LOS ANGELES – Students were still on summer vacation when a group of educators met in an empty classroom in South Los Angeles.

Gathered in a circle, the teachers trained for a different kind of lesson plan. One that has nothing to do with academics and everything to do with empathy.

“With kindergarteners first you may just be able to sit in a circle and say names the first time,” said facilitator Christine Elder, “and then you think them for coming and sitting in circle.”

The practice is called “Ways of Council” and started with the Ojai Foundation. Facilitators like Christine Elder have brought the technique to schools, tech companies and prisons. Participants share stores and learn to listen without judgement. Now she is bringing it to Learning by Design, a charter school in South L.A. that is about to begin its second year.

“The inmates I’m working with right now say there’s no program like this. Nobody is teaching the person. They are teaching each other,” Elder said.

“I’ve never seen anything work like this,” said Charletta Johnson, the school director.

Johnson and the school’s founder, Charla Austin-Harris, opened the school in 2018 to disrupt the school to prison pipeline, a well-documented phenomenon that disciple in schools often sets black students on a troubled path. Black students are suspended and expelled three times as often as white students, according to data from the U.S. Department of Education Office for Civil Rights.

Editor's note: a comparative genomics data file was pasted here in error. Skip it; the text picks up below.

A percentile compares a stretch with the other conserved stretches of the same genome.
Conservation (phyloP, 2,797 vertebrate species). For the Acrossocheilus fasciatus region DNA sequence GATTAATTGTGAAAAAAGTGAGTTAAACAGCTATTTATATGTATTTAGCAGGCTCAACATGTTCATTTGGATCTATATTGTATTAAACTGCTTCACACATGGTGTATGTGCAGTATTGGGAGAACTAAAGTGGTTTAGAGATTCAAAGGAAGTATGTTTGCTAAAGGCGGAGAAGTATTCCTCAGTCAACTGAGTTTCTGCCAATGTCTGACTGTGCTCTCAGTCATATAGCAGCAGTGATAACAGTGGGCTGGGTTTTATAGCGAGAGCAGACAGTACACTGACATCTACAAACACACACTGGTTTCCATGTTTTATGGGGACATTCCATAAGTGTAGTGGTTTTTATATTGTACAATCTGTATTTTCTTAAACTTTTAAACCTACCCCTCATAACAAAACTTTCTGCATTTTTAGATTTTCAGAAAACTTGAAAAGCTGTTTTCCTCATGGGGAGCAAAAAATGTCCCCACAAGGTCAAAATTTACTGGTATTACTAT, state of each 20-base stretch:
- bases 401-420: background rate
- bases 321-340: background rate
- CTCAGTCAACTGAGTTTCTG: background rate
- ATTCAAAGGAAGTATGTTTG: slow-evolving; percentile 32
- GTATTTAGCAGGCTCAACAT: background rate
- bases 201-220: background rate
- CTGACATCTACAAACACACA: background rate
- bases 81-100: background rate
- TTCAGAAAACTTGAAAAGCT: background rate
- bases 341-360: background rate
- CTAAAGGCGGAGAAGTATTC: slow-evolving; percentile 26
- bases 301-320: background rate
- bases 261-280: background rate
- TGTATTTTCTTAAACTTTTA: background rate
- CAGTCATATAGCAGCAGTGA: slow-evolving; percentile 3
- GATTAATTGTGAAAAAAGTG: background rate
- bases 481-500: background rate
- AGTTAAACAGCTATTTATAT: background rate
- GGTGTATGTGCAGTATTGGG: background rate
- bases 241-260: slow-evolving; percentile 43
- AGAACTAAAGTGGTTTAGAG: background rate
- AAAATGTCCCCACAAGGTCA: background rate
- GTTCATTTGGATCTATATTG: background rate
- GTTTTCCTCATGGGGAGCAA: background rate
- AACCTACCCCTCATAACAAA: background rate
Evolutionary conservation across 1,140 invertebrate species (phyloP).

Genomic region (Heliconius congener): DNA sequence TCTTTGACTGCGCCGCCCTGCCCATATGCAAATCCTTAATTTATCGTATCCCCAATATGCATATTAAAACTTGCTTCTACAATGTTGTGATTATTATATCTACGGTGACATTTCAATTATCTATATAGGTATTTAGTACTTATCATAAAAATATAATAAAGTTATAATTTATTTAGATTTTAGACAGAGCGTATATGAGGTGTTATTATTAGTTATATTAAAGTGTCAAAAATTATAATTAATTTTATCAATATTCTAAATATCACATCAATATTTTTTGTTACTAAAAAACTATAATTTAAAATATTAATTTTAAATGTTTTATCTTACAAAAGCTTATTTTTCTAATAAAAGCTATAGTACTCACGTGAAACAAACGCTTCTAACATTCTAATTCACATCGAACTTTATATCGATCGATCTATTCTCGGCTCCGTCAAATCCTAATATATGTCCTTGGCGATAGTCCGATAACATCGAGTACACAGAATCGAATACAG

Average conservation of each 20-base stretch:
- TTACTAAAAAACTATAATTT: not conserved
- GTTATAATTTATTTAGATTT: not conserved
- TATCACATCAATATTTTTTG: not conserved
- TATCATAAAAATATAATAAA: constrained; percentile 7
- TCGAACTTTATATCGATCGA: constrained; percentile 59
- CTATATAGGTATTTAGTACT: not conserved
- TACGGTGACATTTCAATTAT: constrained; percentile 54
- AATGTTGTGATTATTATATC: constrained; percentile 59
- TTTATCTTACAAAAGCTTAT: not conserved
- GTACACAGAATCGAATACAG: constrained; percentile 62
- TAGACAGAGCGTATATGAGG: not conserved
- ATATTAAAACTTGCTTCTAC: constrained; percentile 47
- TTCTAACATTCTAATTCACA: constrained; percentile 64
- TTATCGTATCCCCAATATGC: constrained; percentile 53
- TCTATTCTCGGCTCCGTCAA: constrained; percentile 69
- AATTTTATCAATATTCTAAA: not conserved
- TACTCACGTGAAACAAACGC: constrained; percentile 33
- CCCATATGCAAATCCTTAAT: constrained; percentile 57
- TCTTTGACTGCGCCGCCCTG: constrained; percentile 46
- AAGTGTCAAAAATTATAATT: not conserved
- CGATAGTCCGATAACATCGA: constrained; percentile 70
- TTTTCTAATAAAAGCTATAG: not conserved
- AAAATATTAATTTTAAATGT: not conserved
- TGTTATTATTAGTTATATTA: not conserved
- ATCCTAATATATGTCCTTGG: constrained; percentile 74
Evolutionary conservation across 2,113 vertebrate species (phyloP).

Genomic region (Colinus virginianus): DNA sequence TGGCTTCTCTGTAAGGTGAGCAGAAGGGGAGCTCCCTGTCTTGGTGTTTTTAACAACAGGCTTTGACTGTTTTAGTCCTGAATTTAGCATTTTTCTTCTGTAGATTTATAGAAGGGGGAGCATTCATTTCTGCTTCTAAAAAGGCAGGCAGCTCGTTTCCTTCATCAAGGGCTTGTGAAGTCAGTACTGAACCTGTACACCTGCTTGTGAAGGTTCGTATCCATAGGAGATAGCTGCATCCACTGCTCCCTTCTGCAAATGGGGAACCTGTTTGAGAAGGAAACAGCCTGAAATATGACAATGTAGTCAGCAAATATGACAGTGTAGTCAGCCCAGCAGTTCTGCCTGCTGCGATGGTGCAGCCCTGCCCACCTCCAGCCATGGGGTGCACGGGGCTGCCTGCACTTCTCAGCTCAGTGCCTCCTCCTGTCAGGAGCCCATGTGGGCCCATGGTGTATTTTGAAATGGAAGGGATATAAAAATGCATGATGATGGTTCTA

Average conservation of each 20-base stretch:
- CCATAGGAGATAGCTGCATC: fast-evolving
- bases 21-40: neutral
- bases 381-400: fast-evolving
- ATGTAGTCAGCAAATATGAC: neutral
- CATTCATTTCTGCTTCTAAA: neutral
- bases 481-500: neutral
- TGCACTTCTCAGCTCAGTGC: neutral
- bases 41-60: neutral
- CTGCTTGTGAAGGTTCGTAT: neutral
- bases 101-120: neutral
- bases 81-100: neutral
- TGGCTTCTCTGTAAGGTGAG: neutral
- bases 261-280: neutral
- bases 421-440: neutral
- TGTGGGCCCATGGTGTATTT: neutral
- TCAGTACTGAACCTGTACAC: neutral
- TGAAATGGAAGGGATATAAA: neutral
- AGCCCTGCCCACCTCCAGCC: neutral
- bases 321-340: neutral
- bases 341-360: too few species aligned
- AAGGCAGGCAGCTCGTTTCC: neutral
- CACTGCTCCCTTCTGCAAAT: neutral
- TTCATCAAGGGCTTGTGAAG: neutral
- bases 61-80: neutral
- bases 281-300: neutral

“So many of the studies show that students start out equal but particularly by the fourth grade, particularly for black boys it is downhill,” Johnson said.

The new school teaches even the youngest students to work out problems, rather than resorting to disciple.

“They are going to have problems…so my philosophy is: let’s try and create the environment where all students can prosper so they don’t have to go to prison,” Johnson said.

She says Way of Council is a natural next step for the school. She saw the power behind the weekly circle when she was the director at New Roads, an expensive private school in Los Angeles. In fact, Johnson came out of retirement to bring it to South L.A.

“There’s something magical about telling stories. You connect, you have empathy for those students who you probably never would talk to,” Johnson said.

The practice is laying the groundwork for restorative justice, where students can bring issues to the circle and find a community that accepts them.